In a time of mergers and acquisitions, the Dutch brewer strives to keep its identity and profits
Heineken is currently the third largest brewer in the world and talk is rife that there might be some big changes in the landscape, dominated by the number one and two in the business – Anheuser Busch InBev and SABMiller. Two weeks ago Heineken rebuffed an offer from SAB and 51% of ownership still remains within the family that founded and turned the company into one of the most recognisable brands in the world.
Gerard Adriaan Heineken founded the company exactly 150 years ago in Amsterdam and it has grown leaps and bounds ever since. Their “Heineken A-yeast”, developed in 1886 by Dr. H. Elion, a pupil of Louis Pasteur, made the beer a household name and is still the key ingredient to this day. With every generation the company continued its expansion – Gerard’s son Henry Pierre led the expansion in the American market, right after the end of prohibition there; Freddy Heineken turned it into a global company with acquisitions and organic growth on all continents.
Nowadays the company is run by Freddy’s daughter Charlene de Carvalho-Heineken and it was her decision to reject the deal from SABMiller. Before her father’s death in 2002 she was largely uninvolved in the business, partially due to his kidnapping in 1983 (his ransom is the largest ever paid and is the theme of a movie with Anthony Hopkins). But in the last 12 years she and her husband Michel De Carvalho, who also happens to be vice-chairman of Citigroup, have taken a hands on approach and plan to leave the company in their children’s hands.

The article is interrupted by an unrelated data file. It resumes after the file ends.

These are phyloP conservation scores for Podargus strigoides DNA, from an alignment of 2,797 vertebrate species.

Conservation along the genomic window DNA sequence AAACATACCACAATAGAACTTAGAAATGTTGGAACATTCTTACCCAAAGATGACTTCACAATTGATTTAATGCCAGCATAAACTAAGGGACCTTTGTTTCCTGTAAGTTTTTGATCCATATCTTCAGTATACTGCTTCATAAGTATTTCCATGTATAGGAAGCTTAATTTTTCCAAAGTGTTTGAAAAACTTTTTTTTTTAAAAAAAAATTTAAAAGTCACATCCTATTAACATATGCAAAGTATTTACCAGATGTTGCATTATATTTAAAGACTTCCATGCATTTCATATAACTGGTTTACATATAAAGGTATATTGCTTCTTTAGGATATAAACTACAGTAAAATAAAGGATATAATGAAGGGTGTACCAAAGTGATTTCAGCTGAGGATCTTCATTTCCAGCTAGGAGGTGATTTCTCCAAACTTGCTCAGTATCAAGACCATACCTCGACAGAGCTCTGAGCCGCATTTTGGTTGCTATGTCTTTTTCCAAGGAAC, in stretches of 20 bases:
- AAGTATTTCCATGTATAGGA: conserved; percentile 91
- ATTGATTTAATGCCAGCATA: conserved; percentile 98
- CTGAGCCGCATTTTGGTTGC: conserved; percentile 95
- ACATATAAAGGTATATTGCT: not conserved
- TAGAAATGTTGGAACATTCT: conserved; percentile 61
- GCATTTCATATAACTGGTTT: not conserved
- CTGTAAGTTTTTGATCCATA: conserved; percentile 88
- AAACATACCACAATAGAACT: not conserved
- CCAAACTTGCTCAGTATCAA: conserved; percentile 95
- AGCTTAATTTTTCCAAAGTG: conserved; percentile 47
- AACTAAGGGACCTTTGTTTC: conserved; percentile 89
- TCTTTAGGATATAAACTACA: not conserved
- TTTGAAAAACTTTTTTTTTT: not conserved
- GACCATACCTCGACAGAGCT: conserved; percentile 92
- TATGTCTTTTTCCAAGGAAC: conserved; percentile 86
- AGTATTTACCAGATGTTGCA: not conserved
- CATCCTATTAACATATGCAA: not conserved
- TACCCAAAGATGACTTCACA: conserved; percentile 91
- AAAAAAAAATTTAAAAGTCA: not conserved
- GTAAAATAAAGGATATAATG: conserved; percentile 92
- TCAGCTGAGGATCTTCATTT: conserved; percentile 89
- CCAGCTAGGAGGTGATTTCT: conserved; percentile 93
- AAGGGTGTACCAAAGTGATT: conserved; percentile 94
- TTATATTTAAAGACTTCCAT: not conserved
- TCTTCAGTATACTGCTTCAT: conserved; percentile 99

“It’s not about sentimentality,” De Carvalho says about the rejected offer. He describes Heineken as company driven to achieve results and offer quality while providing excellent returns to shareholders. The numbers do back him up to a large extent.
As of today the stock price is 58.19 euro, spiking with around 19% after the announcement of the rejected offer and also being described by analysts as having the cheapest valuation among the three big brewers. 2013 was a hard year for the company with revenue growing only 1.3%, but things seem to be picking up at the start of 2014. Revenue increased with 4.6% and the company is seeing improved sales in Western Europe, the Americas and Africa Middle East.
After their failed bid, SABMiller are rumoured to be a target for AB Inbev, which might improve the former’s offer for Heineken. If they were to merge, this would leave two equally sized competing groups in global beer production, instead of one behemoth. But Heineken do seem to be a company that defies the trend for acquisitions and might continue going alone, preserving their heritage and profiting from it.
Heineken is now available in the Trading 212 PRO Platform, as well as Anheuser Busch InBev.